catapult (kătˈəpŭltˌ) [key], mechanism used to throw missiles in ancient and medieval warfare. At first, catapults were specifically designed to shoot spears or other missiles at a low trajectory (see bow and arrow). They were originally distinguished from ballistae and trebuchets, both of which were large military engines used to hurl stones and other missiles, but these distinctions later blurred. Later, larger catapults mounted on a single arm also hurled stones, pots of boiling oil, and incendiaries at a high trajectory. They were used to attack or defend fortifications. Catapults were widely employed in siege warfare, but with the introduction of artillery they passed from use. In the 20th cent. catapults using hydraulic pressure were reintroduced to launch aircraft from warships.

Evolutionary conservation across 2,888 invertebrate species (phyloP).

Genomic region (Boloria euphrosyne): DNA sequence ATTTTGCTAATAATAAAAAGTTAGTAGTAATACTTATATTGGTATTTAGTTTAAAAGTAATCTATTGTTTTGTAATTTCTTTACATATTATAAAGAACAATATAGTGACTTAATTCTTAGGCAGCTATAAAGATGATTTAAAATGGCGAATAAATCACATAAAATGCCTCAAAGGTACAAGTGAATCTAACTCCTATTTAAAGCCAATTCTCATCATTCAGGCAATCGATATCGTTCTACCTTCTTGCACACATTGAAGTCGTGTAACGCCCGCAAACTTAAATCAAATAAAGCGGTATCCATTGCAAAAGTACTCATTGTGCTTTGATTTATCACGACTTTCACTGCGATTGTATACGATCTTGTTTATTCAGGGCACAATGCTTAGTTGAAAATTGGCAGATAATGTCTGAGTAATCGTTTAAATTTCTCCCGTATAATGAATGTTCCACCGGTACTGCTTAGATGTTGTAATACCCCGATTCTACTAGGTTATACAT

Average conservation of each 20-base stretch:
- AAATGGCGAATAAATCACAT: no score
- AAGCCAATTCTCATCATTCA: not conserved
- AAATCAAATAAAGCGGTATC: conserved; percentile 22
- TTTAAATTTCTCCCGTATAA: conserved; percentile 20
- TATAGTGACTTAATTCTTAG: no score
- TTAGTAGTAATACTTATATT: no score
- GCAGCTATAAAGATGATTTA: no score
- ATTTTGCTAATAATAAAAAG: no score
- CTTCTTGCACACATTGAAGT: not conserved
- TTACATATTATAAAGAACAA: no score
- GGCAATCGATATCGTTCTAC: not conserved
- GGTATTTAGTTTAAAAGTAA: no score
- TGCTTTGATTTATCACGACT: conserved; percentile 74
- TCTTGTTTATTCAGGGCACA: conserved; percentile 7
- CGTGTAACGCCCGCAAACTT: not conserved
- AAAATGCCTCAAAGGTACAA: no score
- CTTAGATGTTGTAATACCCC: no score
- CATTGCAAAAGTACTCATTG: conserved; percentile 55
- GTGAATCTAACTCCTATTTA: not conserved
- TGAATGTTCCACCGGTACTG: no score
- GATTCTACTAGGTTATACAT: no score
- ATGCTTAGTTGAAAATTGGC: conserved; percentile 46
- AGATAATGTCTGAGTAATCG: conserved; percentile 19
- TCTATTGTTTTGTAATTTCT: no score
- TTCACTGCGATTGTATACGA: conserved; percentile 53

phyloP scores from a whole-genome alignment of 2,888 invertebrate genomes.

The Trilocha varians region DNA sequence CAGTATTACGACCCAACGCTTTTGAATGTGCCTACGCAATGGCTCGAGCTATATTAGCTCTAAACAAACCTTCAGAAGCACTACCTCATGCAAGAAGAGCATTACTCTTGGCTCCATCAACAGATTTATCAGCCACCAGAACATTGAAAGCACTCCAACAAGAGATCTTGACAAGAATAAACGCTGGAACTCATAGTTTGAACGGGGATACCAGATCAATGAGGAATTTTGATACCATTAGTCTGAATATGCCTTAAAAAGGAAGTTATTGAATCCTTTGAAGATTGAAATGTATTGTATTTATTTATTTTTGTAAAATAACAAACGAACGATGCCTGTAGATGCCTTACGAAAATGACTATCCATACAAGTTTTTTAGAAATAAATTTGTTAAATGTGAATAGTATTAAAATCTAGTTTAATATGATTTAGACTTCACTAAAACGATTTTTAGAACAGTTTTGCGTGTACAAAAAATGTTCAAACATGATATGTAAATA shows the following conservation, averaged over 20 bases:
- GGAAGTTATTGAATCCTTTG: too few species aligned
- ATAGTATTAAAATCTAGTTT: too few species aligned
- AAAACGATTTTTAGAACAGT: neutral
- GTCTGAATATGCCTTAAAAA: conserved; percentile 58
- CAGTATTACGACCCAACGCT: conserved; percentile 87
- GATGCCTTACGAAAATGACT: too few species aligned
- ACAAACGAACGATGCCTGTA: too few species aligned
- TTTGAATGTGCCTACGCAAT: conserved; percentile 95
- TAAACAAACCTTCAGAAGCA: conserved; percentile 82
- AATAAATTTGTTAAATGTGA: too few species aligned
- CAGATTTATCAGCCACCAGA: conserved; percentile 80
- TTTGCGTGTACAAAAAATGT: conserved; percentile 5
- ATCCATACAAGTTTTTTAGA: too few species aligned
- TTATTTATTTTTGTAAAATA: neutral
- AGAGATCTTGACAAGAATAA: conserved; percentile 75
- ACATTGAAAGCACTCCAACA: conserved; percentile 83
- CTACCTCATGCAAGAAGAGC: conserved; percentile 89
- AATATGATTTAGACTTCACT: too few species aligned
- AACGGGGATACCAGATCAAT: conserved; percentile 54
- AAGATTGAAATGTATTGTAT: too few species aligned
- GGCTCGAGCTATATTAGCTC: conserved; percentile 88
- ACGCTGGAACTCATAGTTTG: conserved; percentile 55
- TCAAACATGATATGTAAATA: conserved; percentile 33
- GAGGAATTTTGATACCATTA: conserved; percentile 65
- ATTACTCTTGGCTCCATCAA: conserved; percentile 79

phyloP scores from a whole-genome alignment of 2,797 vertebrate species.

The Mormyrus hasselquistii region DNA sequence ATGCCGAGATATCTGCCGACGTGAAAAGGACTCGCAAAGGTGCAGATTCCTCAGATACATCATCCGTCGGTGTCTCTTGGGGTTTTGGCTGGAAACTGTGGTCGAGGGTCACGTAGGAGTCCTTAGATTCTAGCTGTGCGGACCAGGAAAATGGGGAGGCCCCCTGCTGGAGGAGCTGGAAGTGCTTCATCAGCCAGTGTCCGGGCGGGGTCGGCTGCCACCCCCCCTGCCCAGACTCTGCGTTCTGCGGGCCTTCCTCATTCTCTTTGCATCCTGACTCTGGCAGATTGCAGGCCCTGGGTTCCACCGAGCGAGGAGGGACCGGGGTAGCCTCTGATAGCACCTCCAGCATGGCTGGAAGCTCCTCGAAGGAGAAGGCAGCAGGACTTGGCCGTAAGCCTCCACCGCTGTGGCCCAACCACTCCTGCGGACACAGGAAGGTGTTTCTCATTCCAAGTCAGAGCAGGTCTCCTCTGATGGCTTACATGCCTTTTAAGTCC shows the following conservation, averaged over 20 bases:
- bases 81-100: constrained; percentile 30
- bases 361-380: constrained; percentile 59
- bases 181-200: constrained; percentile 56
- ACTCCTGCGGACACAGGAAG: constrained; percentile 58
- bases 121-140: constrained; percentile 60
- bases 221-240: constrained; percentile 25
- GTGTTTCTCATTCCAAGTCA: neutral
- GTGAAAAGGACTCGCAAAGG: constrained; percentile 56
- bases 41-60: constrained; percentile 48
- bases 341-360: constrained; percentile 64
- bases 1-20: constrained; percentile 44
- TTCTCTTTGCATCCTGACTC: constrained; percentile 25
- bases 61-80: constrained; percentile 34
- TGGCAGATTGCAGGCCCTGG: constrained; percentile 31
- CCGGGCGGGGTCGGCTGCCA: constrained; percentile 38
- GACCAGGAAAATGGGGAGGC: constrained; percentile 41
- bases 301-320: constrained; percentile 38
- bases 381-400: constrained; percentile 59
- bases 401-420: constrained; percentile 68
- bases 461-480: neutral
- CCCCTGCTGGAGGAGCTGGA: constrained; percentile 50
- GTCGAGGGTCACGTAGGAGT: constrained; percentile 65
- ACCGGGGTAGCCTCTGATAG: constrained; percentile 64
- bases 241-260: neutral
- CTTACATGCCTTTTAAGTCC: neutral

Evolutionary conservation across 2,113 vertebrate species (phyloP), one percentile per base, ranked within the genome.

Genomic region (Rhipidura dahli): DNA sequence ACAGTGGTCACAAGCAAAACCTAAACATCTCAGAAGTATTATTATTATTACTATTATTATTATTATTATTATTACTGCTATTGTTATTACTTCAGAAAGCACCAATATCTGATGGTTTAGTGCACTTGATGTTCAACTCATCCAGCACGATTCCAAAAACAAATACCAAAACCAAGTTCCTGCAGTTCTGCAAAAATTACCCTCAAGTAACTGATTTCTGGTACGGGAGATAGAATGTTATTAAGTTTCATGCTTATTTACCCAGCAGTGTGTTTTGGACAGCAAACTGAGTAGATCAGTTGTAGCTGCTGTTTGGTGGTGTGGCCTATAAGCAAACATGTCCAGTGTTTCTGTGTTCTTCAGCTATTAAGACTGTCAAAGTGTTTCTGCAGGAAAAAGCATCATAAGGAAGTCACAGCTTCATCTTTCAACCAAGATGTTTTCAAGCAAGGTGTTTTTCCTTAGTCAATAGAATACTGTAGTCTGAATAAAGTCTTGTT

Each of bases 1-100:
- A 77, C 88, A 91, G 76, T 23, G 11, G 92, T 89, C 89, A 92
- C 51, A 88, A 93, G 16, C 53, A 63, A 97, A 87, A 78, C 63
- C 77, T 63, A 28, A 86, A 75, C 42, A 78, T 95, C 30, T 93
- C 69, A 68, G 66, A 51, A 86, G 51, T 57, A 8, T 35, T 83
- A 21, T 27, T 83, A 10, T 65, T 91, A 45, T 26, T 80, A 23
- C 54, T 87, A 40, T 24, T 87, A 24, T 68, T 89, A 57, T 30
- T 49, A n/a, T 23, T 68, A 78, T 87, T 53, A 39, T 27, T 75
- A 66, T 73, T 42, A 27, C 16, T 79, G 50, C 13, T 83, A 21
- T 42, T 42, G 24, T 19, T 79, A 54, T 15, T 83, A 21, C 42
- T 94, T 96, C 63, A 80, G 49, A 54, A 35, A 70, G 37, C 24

The Columbia Electronic Encyclopedia, 6th ed. Copyright © 2012, Columbia University Press. All rights reserved.
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